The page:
Summer infrastructure improvement projects will be in full swing soon in River Forest following action by the village board June 27.

By a 5-0 vote, the board approved spending more than $3 million in infrastructure construction contracts, including more than $2 million to construct green alleys. Trustee Ken Johnson did not attend the June 27 meeting.

The majority of the cost of the green alley contracts, $2.1 million to Copenhaver Construction Inc., is for construction with the remainder, $116,648 to Thomas Engineering Group, for engineering services related to the project.

Contracts for other infrastructure improvement projects include $503,290 to Schroeder Asphalt Services Inc. for the 2022 street improvement project, $213,687 to Visu-Sewer of Illinois LLC for the 2022 sewer-lining project and $80,262 to David Concrete Construction Co. for the 2022 curb and sidewalk replacement program.

The village also awarded a $79,758 contract to Chicagoland Paving for the 2022 street patching program, $54,410 to Denler Inc. for the 2022 asphalt pavement crack sealing project and $46,800 to Denler for the 2022 pavement preservation project.

Although the village typically reconstructs one alley per year, under the accelerated alley improvement program, four alleys were reconstructed last year and three already this year with plans to reconstruct 11 more alleys before the middle of 2023.

Plans call for three alleys to be reconstructed in June and July, six in July through November and the final two in April and May 2023. The remaining alleys are all south of Chicago Avenue and east of Park Avenue.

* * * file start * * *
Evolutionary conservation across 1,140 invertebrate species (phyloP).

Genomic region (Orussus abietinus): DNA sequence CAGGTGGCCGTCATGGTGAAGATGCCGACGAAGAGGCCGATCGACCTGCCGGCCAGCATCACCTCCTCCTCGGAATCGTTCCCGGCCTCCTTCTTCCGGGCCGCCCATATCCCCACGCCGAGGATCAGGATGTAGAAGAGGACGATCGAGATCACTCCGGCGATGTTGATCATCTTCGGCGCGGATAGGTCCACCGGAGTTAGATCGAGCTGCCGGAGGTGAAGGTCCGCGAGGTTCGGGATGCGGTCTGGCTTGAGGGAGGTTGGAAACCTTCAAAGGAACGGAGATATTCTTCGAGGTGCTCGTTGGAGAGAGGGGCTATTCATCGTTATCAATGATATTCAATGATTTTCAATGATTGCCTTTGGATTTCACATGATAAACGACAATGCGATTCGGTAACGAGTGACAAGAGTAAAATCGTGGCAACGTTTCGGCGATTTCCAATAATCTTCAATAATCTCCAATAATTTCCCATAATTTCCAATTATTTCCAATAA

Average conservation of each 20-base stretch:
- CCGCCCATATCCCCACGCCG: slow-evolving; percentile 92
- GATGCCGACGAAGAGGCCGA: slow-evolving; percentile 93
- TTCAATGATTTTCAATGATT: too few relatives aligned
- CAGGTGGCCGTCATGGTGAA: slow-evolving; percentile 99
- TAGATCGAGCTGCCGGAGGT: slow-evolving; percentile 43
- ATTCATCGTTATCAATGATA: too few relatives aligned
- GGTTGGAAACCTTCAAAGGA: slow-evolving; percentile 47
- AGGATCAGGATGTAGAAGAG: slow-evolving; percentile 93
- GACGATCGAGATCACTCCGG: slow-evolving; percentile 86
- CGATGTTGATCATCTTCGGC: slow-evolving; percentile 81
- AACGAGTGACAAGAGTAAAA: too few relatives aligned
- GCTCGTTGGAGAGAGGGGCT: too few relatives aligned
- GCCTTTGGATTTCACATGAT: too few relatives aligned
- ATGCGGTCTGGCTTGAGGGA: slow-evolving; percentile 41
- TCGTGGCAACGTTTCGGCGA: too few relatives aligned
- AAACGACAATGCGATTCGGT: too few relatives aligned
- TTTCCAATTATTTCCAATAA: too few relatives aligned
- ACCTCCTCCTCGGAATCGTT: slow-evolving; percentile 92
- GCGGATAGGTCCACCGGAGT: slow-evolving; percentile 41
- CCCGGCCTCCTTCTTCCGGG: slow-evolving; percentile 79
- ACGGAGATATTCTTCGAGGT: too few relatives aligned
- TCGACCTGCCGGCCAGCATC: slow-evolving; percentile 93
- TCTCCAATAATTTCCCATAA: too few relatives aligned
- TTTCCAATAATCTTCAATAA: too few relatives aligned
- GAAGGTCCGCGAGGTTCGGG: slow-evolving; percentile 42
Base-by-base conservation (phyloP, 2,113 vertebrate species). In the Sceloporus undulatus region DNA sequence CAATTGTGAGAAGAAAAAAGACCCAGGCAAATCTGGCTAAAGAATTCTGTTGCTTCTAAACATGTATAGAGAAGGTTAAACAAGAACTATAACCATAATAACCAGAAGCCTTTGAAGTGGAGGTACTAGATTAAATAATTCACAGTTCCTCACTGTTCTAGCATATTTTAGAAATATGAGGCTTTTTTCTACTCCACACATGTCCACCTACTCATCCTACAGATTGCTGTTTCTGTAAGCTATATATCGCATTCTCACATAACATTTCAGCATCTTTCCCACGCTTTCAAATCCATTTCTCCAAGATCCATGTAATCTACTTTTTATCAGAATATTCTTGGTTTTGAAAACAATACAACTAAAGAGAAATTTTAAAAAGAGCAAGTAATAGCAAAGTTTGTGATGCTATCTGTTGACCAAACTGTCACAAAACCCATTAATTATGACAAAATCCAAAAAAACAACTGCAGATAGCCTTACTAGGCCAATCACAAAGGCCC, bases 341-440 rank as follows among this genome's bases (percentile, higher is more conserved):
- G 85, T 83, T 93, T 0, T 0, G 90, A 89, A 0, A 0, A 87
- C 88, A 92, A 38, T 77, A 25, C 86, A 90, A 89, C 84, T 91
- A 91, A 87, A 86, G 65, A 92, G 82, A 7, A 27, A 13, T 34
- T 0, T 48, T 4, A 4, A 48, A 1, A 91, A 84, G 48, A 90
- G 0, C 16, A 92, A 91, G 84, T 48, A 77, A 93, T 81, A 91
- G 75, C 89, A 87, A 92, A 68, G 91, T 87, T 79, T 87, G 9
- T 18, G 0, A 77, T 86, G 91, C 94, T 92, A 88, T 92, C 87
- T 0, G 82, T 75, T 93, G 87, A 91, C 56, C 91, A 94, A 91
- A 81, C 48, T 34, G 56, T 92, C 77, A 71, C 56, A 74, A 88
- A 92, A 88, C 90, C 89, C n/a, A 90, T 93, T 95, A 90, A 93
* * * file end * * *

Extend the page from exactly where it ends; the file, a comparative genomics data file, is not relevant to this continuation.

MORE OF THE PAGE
Alleys to be reconstructed in June and July are between Monroe Avenue and William Street from Chicago Avenue to Oak Avenue; between Lake Street and Holly Court from William to Bonnie Brae Place; and between Holly and Quick Avenue from Clinton Place to Bonnie Brae.

Alleys to be reconstructed July through November are between Monroe and Jackson Avenue from Chicago to Oak; between Monroe and William from Oak to Quick; between Lathrop Avenue and Ashland Avenue from Hawthorne Avenue and Linden Street; horseshoe alley between Central Avenue and Lake off Lathrop; T-alley between Vine Street and Madison Street and between Ashland and Lathrop; and T-alley between Madison and Vine and between Park Avenue and Franklin Avenue.

Alleys to be reconstructed in April and May 2023 are the T-alley between Madison and Vine and between Ashland and Franklin and the curved alley between Franklin and Park and between Vine and Washington Boulevard.

Some of these remaining alleys experience storm water issues and some have pavement in poor condition. Most consist of asphalt pavement, with a few having concrete pavement. Their reconstruction is intended to provide for a better driving surface and increased storm water mitigation.

According to information provided by the village, the typical green alley cross section involves reconstruction with concrete pavement, sloped inward toward an approximately three-foot wide strip of permeable pavers.

The pavers allow storm water runoff to be conveyed to a stone reservoir underneath the pavement to help reduce flooding. There is also a perforated pipe within the stone reservoir which helps convey storm water away from the alley during periods of excessive rainfall.

Streets to be resurfaced under the street improvement program are Iowa Street from Park Avenue to Harlem Avenue; Monroe Avenue from Chicago Avenue to Augusta Street; William Street from Chicago to Augusta; and Augusta from Monroe to William.

The village has been relining sewers since 1994 using a process known as cured-in-place pipe, according to Peter Puljic, staff engineer, in a memo. He said staff members consider this process to be a proactive and cost-effective approach toward the maintenance of the village’s aging sewer system.

Trustee Katie Brennan noted that the cost of several of the contracts exceed the amount budgeted.

In response, Jeff Loster, director of public works and development services, explained that staff members in those cases work with the firms selected to complete each project at the budgeted amount by reducing the scope of work or other means. 

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